I was driving my kids to the library yesterday morning when the Resistbot text came through announcing that the presidential race had been called for Biden/Harris. As I made the right turn into the library parking lot, I burst into tears.
“Why are you crying, Mommy?” Isabelled asked.
I grabbed her hand once I parked the car and said, “They’re happy tears, sweetheart. It’s over. Biden/Harris won!”
“So you’re crying because you’re… happy?”
“Yes,” I replied. I paused to take several cleansing breaths. “I’m crying because I’m so very happy. Sometimes we cry when we’re happy.”
A moment later, a notification from The Washington Post popped up confirming what Resistbot said. I texted Marc, who was waiting for us inside of the library. I told him Biden was president-elect and that we’d be a couple extra minutes. (I needed to dry my face.) He must’ve known I was having some big emotions since he met us at the car and helped me get the kids out.
I can think of no better place than the public library to find out about the outcome of this election.
It’s morning again in America. *
This morning, after a restful night’s sleep, I took my kids to the park to feed the ducks. On our drive there, I noticed many of the political signs that had been adorning people’s lawns had come down. I felt lighter as normalcy seemed to return to the local landscape.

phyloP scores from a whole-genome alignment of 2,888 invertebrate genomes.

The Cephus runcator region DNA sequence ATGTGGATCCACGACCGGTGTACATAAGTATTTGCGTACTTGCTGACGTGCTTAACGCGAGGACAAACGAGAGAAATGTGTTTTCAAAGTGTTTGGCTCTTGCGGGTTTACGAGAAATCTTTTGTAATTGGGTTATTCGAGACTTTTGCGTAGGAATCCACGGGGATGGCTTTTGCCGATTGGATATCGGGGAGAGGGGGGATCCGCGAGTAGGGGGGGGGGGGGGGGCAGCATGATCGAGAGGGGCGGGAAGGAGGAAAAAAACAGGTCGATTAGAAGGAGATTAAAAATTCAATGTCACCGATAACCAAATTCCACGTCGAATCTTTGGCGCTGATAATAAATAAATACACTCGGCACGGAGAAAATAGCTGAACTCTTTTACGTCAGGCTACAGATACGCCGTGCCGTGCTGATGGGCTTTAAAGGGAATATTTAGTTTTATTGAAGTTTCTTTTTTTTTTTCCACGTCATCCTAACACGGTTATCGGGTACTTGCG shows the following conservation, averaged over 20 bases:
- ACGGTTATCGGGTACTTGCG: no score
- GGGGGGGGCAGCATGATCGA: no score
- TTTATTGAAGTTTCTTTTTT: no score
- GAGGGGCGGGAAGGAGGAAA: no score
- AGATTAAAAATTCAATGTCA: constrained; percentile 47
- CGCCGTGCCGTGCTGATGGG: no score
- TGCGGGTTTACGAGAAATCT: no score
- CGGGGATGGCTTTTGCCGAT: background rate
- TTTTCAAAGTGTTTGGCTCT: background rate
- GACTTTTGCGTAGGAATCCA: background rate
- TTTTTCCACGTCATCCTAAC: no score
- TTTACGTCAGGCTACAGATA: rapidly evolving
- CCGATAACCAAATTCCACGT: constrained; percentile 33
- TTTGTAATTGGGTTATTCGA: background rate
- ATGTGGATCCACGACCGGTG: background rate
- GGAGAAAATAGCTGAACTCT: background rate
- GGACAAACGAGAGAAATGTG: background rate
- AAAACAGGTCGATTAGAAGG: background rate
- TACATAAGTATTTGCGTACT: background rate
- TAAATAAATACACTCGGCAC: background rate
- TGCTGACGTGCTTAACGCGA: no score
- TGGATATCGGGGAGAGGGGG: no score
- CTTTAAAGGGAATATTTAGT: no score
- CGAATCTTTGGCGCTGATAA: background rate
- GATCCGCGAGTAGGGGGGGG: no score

Biden lifted some — not all, but some — of the sadness and anger that hovered over the Black community, immigrants, Jews and others as they’d watched the current administration allow white supremacy to grow freely and thrive. Biden was willing to acknowledge the existence of systemic racism not in theory, but in reality. He knew what it meant for a Black parent to give their Black child “the talk” about how to move through life. He knew that it was not just about how to engage with police officers but also about how to avoid suspicion, how to always strive to be better than best, in order to just be seen as okay. Biden could see the world through other people’s eyes and that alone was worth cheering and banging on drums.Robin Givhan
Despite feeling a sense of relief, I know the election of Biden/Harris will not make white supremacy, anti-immigrant bias and racism disappear. There is enormous work that needs to be done to help people accept one another not in spite of their differences but because of them. But as an American Jew, I feel like I can exhale.
*= I’m aware that this was from a 1984 Reagan for President ad. My use of it has nothing to do with my approval or disapproval of Reagan. I appreciate the renewal metaphor, which is why I began with it.